Appealing a Tax Court Decision
It's an unfortunate fact, but taxpayers lose most of the cases that are tried in the United States Tax Court. However, the percentage of taxpayers who prevail in the Tax Court is much higher for those who are represented by a tax attorney. According to a 2014 report by the Taxpayer Advocate to Congress, taxpayers who are represented are over 2.5 times more likely to prevail in whole or in part than those who represent themselves! The Tax Court is not the last stop on the trail for the determined taxpayer who wants to continue to fight the IRS. Very few tax attorneys have significant experience appearing in the Tax Court and even fewer have experience in filing appeals from losing cases in the Tax Court. Our tax lawyers have the necessary background to handle either a Tax Court trial or an appeal. Some of the questions you will need answers to before filing an appeal are:Can I Appeal my Tax Court Case?
Generally speaking, all Tax Court cases are appealable. However, there is a very big exception. If you elected to file your Tax Court petition as a "small tax case" then you will not be able to appeal the Tax Court's decision. That is one glaring reason why you may not want your tax case to be hears as a "small tax case." However, if you already have a decision from the Tax Court, it's probably too late to change your mind.Where do I Appeal my Tax Court Case?
Tax Court cases are appealed to the Federal Circuit Court of Appeals for the state in which you reside at the time you filed your Tax Court petition. So for example, if you live in the states of California, Hawaii, Arizona, Alaska, Oregon, Washington, Idaho, or Nevada your case will be appealed to the 9th Circuit Court of Appeals. If you live in the states of New York, Connecticut, or Vermont your appeal will be heard by the 2nd Circuit Court of Appeals. This holds true even if you've moved after you filed your Tax Court petition. Our tax litigation attorneys are admitted to practice before several different Circuit Courts of Appeal including the 9th Circuit, the 2nd Circuit, the 6th Circuit, and the 11th Circuit. This covers 18 states and approximately 149 million people. Even if our tax litigation attorneys aren't currently admitted in your Circuit we can still file an appeal on your behalf.How Long do I have to Appeal my Tax Court Case?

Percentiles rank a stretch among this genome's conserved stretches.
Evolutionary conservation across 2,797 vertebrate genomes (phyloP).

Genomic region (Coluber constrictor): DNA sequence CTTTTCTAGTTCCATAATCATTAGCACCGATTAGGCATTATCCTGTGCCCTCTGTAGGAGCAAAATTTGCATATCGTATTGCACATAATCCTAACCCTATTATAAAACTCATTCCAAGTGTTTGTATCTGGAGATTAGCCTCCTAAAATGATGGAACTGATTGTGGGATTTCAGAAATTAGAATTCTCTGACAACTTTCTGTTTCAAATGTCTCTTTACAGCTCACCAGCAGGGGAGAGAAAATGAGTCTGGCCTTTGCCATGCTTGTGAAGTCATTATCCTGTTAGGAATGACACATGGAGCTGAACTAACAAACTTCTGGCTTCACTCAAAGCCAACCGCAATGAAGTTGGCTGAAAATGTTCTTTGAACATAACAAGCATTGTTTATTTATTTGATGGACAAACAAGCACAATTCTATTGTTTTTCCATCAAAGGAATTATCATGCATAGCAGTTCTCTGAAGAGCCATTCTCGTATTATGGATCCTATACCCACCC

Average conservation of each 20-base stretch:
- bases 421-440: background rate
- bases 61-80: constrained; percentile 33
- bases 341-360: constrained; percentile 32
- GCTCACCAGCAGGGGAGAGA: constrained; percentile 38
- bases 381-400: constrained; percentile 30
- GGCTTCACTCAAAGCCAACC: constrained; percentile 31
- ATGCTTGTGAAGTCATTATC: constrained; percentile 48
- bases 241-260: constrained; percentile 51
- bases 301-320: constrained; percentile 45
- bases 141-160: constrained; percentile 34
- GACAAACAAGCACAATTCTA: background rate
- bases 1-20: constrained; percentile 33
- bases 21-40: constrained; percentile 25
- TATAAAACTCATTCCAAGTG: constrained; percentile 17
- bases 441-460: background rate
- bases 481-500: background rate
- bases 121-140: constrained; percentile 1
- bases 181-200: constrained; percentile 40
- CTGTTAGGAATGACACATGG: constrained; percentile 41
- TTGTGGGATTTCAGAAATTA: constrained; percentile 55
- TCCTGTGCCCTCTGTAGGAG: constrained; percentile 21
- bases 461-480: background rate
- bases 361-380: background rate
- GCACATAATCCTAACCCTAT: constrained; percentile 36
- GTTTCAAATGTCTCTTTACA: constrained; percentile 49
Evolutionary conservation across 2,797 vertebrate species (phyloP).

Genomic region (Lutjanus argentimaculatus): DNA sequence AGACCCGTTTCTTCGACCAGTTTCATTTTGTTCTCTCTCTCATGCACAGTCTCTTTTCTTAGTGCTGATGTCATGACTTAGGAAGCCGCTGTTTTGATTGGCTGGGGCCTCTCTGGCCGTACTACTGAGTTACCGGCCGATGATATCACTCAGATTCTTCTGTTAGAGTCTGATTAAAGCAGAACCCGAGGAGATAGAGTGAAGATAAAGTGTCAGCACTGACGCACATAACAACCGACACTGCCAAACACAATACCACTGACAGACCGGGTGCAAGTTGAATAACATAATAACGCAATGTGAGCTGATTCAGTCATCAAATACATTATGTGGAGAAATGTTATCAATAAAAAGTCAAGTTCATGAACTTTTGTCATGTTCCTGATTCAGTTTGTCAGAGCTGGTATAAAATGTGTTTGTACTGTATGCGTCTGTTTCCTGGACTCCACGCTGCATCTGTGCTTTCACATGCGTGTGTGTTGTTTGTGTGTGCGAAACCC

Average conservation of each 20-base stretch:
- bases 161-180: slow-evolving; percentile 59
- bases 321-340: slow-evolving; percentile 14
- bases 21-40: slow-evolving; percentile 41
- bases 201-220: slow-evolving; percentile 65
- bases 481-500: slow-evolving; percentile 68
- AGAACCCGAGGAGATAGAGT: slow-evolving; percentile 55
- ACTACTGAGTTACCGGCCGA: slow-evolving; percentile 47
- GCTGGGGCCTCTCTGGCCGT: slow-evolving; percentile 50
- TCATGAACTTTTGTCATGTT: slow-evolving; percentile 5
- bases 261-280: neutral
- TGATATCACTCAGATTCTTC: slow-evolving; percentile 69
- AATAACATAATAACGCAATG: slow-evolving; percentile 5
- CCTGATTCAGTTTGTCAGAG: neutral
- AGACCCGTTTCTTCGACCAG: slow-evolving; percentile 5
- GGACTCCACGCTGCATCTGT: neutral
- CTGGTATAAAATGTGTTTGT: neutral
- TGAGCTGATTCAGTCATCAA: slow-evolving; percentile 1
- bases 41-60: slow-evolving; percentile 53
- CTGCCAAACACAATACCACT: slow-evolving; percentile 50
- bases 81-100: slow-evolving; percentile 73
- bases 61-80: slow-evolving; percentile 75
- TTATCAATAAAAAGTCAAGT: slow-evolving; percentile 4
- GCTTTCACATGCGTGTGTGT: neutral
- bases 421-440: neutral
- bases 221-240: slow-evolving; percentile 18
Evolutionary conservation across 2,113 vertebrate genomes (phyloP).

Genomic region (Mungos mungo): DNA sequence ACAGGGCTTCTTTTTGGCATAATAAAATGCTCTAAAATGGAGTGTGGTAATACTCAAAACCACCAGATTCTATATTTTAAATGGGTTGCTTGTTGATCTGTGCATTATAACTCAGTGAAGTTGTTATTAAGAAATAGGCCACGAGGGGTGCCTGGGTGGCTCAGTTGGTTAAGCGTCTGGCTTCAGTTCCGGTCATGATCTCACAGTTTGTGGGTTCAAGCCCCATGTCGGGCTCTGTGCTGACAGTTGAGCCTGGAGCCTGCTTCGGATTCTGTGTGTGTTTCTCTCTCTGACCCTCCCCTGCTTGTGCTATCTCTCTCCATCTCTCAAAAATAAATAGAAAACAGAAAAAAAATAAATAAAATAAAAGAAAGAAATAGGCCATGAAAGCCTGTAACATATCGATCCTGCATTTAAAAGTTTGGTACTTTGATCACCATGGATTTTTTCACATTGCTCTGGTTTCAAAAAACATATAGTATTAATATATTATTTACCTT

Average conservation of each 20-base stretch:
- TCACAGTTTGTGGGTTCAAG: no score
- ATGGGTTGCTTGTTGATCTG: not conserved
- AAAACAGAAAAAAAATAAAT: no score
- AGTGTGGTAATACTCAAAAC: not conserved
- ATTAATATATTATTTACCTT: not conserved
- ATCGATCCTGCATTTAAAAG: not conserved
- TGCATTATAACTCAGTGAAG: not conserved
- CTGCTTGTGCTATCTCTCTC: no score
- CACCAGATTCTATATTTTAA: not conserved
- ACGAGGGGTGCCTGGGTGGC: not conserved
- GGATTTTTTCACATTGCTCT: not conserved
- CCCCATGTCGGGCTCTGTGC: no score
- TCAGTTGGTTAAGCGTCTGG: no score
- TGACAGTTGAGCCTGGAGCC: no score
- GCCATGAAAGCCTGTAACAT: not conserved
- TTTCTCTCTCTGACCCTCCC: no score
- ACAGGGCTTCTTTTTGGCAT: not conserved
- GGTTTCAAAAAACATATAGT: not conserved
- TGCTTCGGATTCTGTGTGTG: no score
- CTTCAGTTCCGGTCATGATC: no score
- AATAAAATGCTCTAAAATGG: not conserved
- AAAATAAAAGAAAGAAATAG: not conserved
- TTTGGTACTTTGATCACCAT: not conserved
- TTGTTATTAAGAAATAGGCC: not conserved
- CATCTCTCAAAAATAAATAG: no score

You will need to file a Notice of Appeal within 90 days of the date that the Tax Court entered its decision. That deadline is set forth in Internal Revenue Code Section 7483. Keep in mind that the opinion and the decision are two different documents, and in many cases, they have different dates. Make sure you are counting from the right date. If you win on some issues and lose on others, it is the IRS who may appeal. If the IRS appeals then you will have 120 days to file your appeal.What is the Cost to Appeal my Tax Court Decision?
As of mid-2017, the filing fee for a Notice of Appeal was $505. Legal fees to hire a tax litigation attorney will vary depending upon the complexity of your case.Will Filing an Appeal of my Tax Court Decision Prevent the IRS From Collecting the Taxes Due?
Unfortunately not. Internal Revenue Code Section 7485 requires that in addition to filing a Notice of Appeal, a taxpayer who wishes to avoid payment of the amount determined to be due by the Tax Court must post a bond. The Tax Court will determine the amount of the bond that must be posted, but it can't exceed double the amount of the tax deficiency. In our experience, the cost of a surety bond is substantial and most taxpayers will want to pay the tax now while they wait for their refund. If you can't pay the tax in full, our tax controversy attorneys can negotiate an installment payment agreement for you.
If you have a tax problem, the earlier in the process you call us, the more likely we can successfully resolve your case. But no matter what stage you are at, give us a call, and we will use our 100 plus years of combined tax experience to fight for you.